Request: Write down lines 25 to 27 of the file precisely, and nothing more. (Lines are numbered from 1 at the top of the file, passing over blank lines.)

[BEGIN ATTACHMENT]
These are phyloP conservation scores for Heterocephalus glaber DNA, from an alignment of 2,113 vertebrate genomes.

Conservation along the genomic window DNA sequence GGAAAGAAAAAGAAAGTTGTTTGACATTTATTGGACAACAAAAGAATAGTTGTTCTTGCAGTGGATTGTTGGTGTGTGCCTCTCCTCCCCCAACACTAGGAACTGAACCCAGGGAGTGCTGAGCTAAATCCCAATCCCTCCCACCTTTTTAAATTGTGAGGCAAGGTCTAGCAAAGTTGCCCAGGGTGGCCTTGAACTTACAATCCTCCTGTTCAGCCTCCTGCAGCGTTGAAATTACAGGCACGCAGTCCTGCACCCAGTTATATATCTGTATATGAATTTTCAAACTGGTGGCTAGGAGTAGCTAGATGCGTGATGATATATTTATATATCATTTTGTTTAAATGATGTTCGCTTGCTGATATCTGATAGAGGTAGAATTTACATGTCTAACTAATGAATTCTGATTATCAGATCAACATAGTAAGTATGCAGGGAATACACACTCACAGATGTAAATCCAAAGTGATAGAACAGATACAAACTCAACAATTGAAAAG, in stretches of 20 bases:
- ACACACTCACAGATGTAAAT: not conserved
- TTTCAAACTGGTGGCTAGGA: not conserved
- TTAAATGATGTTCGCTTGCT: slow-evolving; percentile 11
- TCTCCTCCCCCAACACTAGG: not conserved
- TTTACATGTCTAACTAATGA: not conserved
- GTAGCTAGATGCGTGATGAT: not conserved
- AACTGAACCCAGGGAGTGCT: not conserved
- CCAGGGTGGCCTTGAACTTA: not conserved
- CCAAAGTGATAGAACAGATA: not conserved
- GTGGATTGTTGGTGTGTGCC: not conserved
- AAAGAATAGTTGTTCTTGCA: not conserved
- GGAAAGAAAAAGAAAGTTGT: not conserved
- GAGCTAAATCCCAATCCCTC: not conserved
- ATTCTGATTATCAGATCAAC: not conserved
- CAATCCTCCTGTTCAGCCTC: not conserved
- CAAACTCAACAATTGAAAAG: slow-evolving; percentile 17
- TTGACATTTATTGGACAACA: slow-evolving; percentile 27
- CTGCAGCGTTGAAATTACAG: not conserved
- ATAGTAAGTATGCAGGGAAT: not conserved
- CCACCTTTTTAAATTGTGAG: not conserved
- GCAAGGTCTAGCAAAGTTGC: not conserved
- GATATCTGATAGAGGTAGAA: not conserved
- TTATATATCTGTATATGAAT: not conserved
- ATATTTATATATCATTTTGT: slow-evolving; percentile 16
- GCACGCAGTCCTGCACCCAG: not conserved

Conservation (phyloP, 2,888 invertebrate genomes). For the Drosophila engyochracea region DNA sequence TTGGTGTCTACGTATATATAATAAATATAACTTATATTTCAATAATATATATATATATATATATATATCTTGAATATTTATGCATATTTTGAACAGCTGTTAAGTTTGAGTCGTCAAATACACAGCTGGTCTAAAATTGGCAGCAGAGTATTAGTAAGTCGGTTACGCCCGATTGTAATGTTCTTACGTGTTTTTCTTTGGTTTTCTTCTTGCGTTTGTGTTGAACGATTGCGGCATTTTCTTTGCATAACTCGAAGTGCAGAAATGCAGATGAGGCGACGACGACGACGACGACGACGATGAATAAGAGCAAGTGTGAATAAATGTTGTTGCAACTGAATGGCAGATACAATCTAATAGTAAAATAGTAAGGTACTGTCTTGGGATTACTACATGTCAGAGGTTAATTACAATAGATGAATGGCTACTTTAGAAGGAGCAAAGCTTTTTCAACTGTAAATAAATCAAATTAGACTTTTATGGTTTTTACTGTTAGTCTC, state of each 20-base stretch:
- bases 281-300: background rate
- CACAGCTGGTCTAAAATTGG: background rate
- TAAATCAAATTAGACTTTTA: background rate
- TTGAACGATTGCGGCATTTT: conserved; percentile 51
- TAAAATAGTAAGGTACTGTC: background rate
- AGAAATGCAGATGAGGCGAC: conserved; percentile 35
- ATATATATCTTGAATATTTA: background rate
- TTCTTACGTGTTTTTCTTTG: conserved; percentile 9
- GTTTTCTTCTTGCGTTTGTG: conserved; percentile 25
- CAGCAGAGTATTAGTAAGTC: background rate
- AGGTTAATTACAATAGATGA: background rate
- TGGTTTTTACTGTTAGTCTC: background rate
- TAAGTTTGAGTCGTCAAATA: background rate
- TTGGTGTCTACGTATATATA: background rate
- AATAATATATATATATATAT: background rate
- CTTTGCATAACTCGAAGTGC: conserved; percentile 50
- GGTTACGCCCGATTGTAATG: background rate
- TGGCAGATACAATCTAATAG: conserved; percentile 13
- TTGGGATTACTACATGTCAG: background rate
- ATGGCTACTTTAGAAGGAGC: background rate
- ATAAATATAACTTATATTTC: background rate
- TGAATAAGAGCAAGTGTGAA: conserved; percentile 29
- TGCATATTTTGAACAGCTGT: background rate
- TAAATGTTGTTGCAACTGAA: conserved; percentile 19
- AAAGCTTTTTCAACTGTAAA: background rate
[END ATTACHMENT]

- TTATATATCTGTATATGAAT: not conserved
- ATATTTATATATCATTTTGT: slow-evolving; percentile 16
- GCACGCAGTCCTGCACCCAG: not conserved